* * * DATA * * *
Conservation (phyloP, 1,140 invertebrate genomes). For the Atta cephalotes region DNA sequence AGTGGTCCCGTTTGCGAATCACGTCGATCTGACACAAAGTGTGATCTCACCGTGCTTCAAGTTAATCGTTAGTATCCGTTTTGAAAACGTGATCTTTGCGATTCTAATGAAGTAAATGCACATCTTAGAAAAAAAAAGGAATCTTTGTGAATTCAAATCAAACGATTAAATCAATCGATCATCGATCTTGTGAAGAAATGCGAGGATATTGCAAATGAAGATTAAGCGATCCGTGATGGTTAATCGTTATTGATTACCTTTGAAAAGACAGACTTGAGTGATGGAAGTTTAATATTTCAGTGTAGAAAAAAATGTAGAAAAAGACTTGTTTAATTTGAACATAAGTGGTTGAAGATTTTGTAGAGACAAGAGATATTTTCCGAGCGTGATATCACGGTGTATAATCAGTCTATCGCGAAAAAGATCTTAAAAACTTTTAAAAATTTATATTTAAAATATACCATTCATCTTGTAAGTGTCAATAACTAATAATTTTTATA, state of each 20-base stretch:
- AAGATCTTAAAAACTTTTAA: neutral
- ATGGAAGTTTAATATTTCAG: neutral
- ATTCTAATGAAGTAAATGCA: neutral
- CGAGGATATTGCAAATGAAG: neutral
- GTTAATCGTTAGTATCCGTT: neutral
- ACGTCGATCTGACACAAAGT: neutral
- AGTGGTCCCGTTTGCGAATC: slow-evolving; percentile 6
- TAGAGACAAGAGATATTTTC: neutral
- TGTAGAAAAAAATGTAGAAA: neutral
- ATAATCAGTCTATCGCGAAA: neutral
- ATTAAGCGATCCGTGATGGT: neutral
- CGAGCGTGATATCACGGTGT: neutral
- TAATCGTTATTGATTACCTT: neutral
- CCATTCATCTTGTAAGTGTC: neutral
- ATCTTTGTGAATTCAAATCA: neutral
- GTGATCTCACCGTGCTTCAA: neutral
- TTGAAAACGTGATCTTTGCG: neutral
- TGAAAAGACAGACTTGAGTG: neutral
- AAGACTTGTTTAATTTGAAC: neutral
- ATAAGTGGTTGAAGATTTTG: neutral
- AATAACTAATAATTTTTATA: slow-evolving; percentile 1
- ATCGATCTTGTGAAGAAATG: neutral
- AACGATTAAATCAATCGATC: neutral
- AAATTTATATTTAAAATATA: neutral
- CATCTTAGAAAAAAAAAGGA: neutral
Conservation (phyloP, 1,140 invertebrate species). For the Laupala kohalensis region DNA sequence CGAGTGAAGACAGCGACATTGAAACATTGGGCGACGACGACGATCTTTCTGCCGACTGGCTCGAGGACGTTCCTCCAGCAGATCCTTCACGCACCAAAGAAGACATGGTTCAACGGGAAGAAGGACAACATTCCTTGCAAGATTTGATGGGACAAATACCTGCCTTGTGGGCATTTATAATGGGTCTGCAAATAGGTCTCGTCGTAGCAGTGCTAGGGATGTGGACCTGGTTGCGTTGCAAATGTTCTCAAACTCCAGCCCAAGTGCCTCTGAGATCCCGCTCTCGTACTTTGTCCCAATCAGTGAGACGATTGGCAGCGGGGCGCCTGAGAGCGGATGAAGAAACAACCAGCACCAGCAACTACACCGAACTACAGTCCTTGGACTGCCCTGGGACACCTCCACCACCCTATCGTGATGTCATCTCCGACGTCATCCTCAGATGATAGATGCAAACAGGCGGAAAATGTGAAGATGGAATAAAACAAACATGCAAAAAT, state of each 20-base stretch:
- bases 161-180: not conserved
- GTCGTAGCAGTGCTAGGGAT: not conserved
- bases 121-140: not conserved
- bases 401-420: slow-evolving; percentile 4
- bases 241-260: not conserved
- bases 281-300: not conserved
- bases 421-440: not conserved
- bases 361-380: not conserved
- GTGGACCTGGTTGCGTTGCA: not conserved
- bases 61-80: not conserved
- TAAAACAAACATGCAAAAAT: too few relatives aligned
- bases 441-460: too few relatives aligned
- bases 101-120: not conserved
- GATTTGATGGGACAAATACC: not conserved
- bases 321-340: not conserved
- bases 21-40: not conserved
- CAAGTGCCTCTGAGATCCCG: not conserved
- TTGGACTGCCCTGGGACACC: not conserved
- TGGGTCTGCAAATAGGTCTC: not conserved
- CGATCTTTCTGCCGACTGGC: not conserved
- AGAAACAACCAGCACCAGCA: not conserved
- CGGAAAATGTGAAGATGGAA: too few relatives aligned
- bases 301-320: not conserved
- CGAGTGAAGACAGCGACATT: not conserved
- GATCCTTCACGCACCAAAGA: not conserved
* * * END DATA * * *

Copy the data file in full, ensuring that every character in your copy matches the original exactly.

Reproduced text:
Conservation (phyloP, 1,140 invertebrate genomes). For the Atta cephalotes region DNA sequence AGTGGTCCCGTTTGCGAATCACGTCGATCTGACACAAAGTGTGATCTCACCGTGCTTCAAGTTAATCGTTAGTATCCGTTTTGAAAACGTGATCTTTGCGATTCTAATGAAGTAAATGCACATCTTAGAAAAAAAAAGGAATCTTTGTGAATTCAAATCAAACGATTAAATCAATCGATCATCGATCTTGTGAAGAAATGCGAGGATATTGCAAATGAAGATTAAGCGATCCGTGATGGTTAATCGTTATTGATTACCTTTGAAAAGACAGACTTGAGTGATGGAAGTTTAATATTTCAGTGTAGAAAAAAATGTAGAAAAAGACTTGTTTAATTTGAACATAAGTGGTTGAAGATTTTGTAGAGACAAGAGATATTTTCCGAGCGTGATATCACGGTGTATAATCAGTCTATCGCGAAAAAGATCTTAAAAACTTTTAAAAATTTATATTTAAAATATACCATTCATCTTGTAAGTGTCAATAACTAATAATTTTTATA, state of each 20-base stretch:
- AAGATCTTAAAAACTTTTAA: neutral
- ATGGAAGTTTAATATTTCAG: neutral
- ATTCTAATGAAGTAAATGCA: neutral
- CGAGGATATTGCAAATGAAG: neutral
- GTTAATCGTTAGTATCCGTT: neutral
- ACGTCGATCTGACACAAAGT: neutral
- AGTGGTCCCGTTTGCGAATC: slow-evolving; percentile 6
- TAGAGACAAGAGATATTTTC: neutral
- TGTAGAAAAAAATGTAGAAA: neutral
- ATAATCAGTCTATCGCGAAA: neutral
- ATTAAGCGATCCGTGATGGT: neutral
- CGAGCGTGATATCACGGTGT: neutral
- TAATCGTTATTGATTACCTT: neutral
- CCATTCATCTTGTAAGTGTC: neutral
- ATCTTTGTGAATTCAAATCA: neutral
- GTGATCTCACCGTGCTTCAA: neutral
- TTGAAAACGTGATCTTTGCG: neutral
- TGAAAAGACAGACTTGAGTG: neutral
- AAGACTTGTTTAATTTGAAC: neutral
- ATAAGTGGTTGAAGATTTTG: neutral
- AATAACTAATAATTTTTATA: slow-evolving; percentile 1
- ATCGATCTTGTGAAGAAATG: neutral
- AACGATTAAATCAATCGATC: neutral
- AAATTTATATTTAAAATATA: neutral
- CATCTTAGAAAAAAAAAGGA: neutral
Conservation (phyloP, 1,140 invertebrate species). For the Laupala kohalensis region DNA sequence CGAGTGAAGACAGCGACATTGAAACATTGGGCGACGACGACGATCTTTCTGCCGACTGGCTCGAGGACGTTCCTCCAGCAGATCCTTCACGCACCAAAGAAGACATGGTTCAACGGGAAGAAGGACAACATTCCTTGCAAGATTTGATGGGACAAATACCTGCCTTGTGGGCATTTATAATGGGTCTGCAAATAGGTCTCGTCGTAGCAGTGCTAGGGATGTGGACCTGGTTGCGTTGCAAATGTTCTCAAACTCCAGCCCAAGTGCCTCTGAGATCCCGCTCTCGTACTTTGTCCCAATCAGTGAGACGATTGGCAGCGGGGCGCCTGAGAGCGGATGAAGAAACAACCAGCACCAGCAACTACACCGAACTACAGTCCTTGGACTGCCCTGGGACACCTCCACCACCCTATCGTGATGTCATCTCCGACGTCATCCTCAGATGATAGATGCAAACAGGCGGAAAATGTGAAGATGGAATAAAACAAACATGCAAAAAT, state of each 20-base stretch:
- bases 161-180: not conserved
- GTCGTAGCAGTGCTAGGGAT: not conserved
- bases 121-140: not conserved
- bases 401-420: slow-evolving; percentile 4
- bases 241-260: not conserved
- bases 281-300: not conserved
- bases 421-440: not conserved
- bases 361-380: not conserved
- GTGGACCTGGTTGCGTTGCA: not conserved
- bases 61-80: not conserved
- TAAAACAAACATGCAAAAAT: too few relatives aligned
- bases 441-460: too few relatives aligned
- bases 101-120: not conserved
- GATTTGATGGGACAAATACC: not conserved
- bases 321-340: not conserved
- bases 21-40: not conserved
- CAAGTGCCTCTGAGATCCCG: not conserved
- TTGGACTGCCCTGGGACACC: not conserved
- TGGGTCTGCAAATAGGTCTC: not conserved
- CGATCTTTCTGCCGACTGGC: not conserved
- AGAAACAACCAGCACCAGCA: not conserved
- CGGAAAATGTGAAGATGGAA: too few relatives aligned
- bases 301-320: not conserved
- CGAGTGAAGACAGCGACATT: not conserved
- GATCCTTCACGCACCAAAGA: not conserved